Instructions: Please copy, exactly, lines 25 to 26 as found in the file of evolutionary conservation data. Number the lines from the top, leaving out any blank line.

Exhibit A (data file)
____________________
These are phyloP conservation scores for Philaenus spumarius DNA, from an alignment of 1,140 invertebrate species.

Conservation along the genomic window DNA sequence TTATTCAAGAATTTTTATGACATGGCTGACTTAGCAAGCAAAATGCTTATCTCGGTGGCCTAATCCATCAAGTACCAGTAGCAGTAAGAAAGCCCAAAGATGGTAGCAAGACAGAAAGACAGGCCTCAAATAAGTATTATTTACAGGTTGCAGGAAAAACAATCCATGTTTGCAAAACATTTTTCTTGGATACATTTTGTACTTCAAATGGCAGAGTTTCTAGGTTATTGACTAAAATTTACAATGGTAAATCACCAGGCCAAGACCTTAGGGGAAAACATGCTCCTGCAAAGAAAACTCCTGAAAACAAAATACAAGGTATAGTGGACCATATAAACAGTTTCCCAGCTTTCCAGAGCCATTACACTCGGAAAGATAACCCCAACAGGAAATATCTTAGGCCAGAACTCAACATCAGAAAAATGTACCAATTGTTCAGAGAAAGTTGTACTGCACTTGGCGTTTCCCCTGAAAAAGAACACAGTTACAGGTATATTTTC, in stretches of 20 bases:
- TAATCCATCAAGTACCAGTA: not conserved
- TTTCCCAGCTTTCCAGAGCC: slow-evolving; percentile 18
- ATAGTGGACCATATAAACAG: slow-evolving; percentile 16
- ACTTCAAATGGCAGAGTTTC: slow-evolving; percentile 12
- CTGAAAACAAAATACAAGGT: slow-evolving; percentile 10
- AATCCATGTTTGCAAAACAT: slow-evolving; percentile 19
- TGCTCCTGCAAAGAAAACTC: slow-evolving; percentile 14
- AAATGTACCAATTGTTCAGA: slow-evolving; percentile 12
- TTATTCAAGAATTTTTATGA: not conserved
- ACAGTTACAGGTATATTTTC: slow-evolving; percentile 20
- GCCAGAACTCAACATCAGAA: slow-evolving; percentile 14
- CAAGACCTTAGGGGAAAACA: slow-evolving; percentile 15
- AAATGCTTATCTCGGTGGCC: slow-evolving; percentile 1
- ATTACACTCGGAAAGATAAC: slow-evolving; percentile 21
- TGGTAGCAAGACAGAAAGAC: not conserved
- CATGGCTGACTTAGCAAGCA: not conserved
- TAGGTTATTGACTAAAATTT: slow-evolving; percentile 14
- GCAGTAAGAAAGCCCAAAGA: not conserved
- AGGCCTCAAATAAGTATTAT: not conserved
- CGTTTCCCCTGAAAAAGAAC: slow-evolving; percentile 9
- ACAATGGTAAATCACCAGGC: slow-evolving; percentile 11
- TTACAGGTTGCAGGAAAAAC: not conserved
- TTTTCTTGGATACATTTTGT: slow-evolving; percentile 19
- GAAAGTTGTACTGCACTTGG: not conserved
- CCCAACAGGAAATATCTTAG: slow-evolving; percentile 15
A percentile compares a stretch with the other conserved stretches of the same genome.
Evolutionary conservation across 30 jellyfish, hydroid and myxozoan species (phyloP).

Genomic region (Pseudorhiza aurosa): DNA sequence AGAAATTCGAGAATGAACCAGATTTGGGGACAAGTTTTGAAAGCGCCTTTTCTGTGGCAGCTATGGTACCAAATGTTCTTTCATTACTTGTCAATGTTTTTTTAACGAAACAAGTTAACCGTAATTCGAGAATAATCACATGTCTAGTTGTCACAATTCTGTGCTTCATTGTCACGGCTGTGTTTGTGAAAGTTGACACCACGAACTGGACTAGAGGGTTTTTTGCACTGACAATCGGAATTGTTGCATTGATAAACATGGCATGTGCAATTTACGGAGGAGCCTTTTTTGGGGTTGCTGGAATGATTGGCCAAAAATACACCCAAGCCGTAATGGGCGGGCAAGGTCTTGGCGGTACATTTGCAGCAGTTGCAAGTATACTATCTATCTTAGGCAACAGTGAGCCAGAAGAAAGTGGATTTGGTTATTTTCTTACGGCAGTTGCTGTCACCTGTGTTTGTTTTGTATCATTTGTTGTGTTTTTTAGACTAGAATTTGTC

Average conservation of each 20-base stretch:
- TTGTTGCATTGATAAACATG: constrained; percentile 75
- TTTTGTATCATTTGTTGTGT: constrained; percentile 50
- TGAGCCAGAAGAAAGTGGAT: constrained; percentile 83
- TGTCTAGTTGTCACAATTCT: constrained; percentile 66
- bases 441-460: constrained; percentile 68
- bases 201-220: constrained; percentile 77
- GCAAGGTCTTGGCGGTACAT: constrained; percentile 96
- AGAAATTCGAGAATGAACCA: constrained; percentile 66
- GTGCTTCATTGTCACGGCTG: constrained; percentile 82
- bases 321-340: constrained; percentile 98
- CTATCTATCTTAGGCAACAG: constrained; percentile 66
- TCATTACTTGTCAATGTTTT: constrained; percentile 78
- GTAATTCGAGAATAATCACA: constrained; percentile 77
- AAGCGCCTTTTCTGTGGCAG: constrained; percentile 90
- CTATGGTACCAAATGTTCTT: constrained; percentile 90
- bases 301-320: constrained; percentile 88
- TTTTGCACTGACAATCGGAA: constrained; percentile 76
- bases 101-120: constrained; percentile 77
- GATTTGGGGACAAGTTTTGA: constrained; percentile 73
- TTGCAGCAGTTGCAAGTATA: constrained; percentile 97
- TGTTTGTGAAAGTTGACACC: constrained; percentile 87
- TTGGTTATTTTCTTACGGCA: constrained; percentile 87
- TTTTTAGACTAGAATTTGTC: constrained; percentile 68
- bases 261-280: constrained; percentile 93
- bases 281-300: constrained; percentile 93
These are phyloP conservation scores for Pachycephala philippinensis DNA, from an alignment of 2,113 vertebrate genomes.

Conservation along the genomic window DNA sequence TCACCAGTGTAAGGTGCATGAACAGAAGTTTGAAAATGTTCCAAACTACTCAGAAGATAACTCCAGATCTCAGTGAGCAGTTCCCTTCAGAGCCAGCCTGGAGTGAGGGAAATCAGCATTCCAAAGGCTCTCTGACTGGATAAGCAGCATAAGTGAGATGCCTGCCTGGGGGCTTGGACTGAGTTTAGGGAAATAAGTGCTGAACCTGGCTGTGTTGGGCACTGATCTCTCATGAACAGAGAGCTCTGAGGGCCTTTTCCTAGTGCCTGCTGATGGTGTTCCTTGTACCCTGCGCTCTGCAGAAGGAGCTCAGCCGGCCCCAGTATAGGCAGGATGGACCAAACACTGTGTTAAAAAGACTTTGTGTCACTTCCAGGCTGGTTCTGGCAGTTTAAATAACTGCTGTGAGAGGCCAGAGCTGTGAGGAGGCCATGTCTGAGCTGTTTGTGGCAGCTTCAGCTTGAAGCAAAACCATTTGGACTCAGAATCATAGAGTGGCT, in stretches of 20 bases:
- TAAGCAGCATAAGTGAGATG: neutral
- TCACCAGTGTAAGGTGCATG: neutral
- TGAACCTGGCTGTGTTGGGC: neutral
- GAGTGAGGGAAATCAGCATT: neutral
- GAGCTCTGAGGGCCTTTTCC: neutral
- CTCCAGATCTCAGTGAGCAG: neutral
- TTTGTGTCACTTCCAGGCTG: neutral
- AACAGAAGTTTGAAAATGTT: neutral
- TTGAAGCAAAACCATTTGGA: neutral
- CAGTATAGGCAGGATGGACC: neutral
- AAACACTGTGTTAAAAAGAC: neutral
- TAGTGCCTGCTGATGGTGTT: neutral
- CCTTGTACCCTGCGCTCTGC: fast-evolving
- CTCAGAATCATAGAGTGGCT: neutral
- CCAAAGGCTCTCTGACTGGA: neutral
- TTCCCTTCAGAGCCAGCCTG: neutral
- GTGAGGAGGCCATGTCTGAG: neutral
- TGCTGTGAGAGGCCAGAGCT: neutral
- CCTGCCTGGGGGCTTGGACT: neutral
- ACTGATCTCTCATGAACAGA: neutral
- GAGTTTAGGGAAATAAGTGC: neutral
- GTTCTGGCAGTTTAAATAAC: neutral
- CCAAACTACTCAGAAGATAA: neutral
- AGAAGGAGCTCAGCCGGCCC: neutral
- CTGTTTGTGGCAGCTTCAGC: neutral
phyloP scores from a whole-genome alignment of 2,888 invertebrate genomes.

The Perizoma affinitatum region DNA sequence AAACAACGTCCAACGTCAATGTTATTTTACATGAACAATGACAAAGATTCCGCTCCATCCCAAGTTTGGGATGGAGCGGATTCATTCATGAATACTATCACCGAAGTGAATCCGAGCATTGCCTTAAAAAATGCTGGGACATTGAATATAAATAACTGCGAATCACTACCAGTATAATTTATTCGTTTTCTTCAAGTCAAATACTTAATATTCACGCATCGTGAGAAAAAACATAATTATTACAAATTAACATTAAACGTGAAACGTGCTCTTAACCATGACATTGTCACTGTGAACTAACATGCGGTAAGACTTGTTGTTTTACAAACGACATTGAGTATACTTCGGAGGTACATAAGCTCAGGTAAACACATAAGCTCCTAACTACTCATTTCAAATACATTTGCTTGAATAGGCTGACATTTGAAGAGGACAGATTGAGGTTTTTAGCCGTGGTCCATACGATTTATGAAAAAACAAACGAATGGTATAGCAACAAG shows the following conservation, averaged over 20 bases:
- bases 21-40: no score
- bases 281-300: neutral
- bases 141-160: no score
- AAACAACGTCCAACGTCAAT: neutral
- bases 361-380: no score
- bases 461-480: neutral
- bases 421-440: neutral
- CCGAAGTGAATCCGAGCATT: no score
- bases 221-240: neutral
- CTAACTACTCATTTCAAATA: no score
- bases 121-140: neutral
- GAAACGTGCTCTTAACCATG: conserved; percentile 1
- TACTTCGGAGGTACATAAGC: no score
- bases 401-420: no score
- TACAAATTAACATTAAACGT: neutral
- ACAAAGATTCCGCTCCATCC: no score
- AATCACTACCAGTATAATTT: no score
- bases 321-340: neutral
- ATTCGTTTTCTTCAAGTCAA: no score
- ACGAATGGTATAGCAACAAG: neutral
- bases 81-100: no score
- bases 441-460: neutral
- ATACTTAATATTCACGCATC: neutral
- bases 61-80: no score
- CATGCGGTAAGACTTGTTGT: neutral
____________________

- TTTTCTTGGATACATTTTGT: slow-evolving; percentile 19
- GAAAGTTGTACTGCACTTGG: not conserved